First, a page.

Lymphedema is a buildup of fluid in the soft tissues of the body. It can happen in the arm after breast cancer surgery to remove lymph nodes. If there are few or no lymph nodes, fluid can build up in the arm. It can also happen if the lymph system in an arm has been damaged. Infection, tumours, and scar tissue from radiation therapy to the armpit area also can cause fluid to build up.
You may be able to avoid lymphedema or keep it under control by following the tips below. Make sure that you take good care of the skin on your arm and hand. Your skin acts as a barrier to keep out bacteria and prevent infection. It is also important not to overuse the muscles in the arm. And don't expose your arm to very hot or cold temperatures.
Lymphedema can happen soon after breast cancer treatment. Or it may happen many years later. It may affect only part of your arm or hand. In some cases, it affects all of the arm. Make sure to follow these precautions even after you finish treatment. Do not ignore tightness or swelling in or around your arm or hand. You are less likely to have long-term problems if you get these symptoms treated right away.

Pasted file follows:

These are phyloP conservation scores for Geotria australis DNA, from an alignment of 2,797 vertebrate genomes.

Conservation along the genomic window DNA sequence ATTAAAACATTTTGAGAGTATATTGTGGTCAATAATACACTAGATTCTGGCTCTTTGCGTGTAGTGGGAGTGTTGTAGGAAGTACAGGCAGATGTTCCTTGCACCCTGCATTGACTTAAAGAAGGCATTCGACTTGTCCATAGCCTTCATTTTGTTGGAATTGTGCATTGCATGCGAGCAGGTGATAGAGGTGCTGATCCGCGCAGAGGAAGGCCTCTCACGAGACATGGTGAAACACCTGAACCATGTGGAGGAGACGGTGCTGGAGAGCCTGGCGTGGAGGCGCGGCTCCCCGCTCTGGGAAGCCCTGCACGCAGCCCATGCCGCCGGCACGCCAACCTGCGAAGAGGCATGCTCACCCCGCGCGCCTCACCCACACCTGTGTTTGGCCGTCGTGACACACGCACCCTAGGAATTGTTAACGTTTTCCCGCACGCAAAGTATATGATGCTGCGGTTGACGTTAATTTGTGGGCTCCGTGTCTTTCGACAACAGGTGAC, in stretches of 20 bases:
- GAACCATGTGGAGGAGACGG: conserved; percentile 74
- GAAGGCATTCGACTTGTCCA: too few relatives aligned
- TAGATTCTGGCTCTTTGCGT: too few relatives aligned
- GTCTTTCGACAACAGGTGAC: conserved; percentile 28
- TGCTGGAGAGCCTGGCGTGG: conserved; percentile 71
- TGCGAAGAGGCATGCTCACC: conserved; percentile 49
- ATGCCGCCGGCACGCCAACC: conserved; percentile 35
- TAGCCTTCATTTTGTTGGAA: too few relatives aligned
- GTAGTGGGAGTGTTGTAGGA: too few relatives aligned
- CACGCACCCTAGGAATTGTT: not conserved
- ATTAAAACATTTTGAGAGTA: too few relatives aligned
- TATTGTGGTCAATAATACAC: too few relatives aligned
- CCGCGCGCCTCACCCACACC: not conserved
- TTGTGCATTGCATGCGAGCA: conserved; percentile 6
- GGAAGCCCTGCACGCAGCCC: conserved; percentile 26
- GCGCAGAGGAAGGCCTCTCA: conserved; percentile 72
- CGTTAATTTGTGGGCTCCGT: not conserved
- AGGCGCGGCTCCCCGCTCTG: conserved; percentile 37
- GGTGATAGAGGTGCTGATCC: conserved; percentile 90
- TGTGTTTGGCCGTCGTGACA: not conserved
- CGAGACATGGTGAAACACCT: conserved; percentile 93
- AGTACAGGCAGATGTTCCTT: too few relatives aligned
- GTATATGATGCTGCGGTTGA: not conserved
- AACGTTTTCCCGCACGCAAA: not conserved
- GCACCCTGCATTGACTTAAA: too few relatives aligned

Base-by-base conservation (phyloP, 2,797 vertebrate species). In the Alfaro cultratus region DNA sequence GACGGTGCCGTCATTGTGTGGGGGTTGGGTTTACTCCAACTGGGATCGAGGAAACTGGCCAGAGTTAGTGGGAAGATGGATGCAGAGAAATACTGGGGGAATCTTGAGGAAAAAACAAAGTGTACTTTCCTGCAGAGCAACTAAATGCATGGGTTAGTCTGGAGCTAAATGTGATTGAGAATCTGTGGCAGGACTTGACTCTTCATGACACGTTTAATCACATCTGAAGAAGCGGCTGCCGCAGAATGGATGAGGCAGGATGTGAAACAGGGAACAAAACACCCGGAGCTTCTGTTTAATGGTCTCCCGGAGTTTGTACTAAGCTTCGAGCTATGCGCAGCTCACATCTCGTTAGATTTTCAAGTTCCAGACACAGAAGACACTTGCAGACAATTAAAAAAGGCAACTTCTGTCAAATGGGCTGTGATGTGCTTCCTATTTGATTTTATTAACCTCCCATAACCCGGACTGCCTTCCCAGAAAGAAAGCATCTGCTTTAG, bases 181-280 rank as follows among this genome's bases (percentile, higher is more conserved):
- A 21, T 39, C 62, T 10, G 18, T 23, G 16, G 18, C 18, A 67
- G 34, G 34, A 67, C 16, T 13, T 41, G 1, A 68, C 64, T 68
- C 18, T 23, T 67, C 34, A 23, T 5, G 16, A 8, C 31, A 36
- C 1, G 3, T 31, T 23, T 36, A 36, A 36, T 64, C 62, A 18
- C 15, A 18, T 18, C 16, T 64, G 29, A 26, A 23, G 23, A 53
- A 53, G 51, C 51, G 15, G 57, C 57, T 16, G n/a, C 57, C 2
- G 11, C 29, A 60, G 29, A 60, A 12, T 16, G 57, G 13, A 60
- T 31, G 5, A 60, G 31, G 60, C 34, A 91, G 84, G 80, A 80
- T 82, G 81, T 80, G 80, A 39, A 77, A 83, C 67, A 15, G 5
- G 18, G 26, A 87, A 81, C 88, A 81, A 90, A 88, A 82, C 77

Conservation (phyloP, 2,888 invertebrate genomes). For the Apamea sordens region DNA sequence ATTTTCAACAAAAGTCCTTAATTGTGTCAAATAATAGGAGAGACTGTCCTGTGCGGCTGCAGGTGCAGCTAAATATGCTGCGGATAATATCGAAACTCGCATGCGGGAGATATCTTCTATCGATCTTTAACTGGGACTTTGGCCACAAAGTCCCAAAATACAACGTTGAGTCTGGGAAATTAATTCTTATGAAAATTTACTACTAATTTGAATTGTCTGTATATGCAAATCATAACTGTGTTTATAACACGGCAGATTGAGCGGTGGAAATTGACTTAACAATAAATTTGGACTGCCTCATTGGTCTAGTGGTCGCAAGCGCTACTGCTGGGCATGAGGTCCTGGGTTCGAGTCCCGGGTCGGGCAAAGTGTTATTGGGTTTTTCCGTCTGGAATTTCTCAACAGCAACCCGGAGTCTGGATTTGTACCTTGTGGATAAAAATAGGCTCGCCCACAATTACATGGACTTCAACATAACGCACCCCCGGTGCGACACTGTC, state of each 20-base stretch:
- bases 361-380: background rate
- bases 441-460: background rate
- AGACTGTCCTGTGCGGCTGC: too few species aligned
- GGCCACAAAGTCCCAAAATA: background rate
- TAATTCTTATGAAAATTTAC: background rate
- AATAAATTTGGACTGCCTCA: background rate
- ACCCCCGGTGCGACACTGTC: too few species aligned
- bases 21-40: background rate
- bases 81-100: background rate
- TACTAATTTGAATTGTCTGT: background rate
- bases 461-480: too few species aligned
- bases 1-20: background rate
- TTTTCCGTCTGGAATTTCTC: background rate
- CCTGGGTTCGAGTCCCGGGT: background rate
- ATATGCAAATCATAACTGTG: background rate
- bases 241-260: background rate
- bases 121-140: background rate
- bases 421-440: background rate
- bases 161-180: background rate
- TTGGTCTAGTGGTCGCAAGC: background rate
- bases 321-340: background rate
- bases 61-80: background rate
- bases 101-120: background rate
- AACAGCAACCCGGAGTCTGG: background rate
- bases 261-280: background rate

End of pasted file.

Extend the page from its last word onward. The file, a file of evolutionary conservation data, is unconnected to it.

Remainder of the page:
Follow-up care is a key part of your treatment and safety. Be sure to make and go to all appointments, and call your doctor or nurse call line if you are having problems. It's also a good idea to know your test results and keep a list of the medicines you take.
Call your doctor or nurse call line now or seek immediate medical care if:
Watch closely for changes in your health, and be sure to contact your doctor or nurse call line if:
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Current as of: May 12, 2017
Adam Husney, MD - Family Medicine
& Kathleen Romito, MD - Family Medicine & A. Evan Eyler, MD, MPH - Family Medicine, Psychiatry
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